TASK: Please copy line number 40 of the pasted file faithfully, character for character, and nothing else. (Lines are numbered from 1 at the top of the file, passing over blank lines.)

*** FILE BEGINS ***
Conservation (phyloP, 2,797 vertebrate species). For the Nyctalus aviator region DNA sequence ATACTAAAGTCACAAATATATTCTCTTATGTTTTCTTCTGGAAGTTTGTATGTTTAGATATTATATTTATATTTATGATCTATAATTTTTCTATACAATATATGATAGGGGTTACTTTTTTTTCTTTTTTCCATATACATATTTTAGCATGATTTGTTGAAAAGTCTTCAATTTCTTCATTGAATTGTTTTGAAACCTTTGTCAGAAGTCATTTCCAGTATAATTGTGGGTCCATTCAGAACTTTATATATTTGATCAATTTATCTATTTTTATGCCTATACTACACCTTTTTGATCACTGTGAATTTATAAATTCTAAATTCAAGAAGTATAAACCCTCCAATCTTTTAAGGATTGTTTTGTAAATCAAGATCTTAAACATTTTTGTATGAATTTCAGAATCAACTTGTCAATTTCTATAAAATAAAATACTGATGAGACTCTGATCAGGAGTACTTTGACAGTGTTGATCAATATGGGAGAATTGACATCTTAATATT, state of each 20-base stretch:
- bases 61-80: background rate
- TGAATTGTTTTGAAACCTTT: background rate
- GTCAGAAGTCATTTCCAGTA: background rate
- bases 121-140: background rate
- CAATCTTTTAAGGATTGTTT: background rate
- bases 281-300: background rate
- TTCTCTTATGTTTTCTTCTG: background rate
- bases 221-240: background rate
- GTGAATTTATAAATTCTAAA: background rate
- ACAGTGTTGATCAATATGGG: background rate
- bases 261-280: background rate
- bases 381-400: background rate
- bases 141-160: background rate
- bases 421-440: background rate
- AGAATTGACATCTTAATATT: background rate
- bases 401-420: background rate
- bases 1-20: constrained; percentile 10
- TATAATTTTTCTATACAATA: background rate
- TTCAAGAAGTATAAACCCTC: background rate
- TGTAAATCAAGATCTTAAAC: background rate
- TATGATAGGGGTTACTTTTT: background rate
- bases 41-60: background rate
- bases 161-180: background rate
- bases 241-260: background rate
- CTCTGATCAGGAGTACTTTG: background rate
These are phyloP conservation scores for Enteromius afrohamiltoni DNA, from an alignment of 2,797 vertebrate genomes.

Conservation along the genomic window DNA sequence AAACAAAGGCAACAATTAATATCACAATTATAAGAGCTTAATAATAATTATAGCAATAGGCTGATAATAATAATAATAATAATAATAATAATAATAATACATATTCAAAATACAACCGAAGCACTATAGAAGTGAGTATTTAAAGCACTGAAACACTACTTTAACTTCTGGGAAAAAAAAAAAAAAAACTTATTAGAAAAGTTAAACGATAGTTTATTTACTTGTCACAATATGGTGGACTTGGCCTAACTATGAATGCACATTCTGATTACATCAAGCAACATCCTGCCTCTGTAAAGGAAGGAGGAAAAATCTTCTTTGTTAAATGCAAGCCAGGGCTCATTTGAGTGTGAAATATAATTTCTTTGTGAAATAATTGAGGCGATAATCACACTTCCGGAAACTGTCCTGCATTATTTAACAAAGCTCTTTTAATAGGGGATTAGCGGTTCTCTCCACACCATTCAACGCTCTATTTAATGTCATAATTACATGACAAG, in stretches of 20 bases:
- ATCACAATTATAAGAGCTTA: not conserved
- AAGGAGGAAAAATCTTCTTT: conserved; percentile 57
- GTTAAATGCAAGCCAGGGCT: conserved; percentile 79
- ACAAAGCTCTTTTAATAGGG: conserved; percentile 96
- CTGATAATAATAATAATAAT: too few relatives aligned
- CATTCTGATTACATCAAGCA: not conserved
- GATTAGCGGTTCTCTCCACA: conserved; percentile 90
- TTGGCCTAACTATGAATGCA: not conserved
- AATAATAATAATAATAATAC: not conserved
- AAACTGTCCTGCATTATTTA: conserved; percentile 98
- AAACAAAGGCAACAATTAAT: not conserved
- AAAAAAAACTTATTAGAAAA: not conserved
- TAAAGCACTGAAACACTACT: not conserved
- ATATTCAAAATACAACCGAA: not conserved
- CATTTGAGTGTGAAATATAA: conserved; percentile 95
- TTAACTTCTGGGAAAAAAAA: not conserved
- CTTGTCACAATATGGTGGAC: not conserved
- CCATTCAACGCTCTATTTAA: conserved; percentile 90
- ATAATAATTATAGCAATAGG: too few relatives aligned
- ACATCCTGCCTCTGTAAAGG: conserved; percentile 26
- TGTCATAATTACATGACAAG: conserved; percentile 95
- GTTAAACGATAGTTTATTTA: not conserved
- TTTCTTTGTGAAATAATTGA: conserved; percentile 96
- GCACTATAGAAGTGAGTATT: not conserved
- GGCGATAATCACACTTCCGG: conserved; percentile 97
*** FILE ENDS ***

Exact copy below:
- AAAAAAAACTTATTAGAAAA: not conserved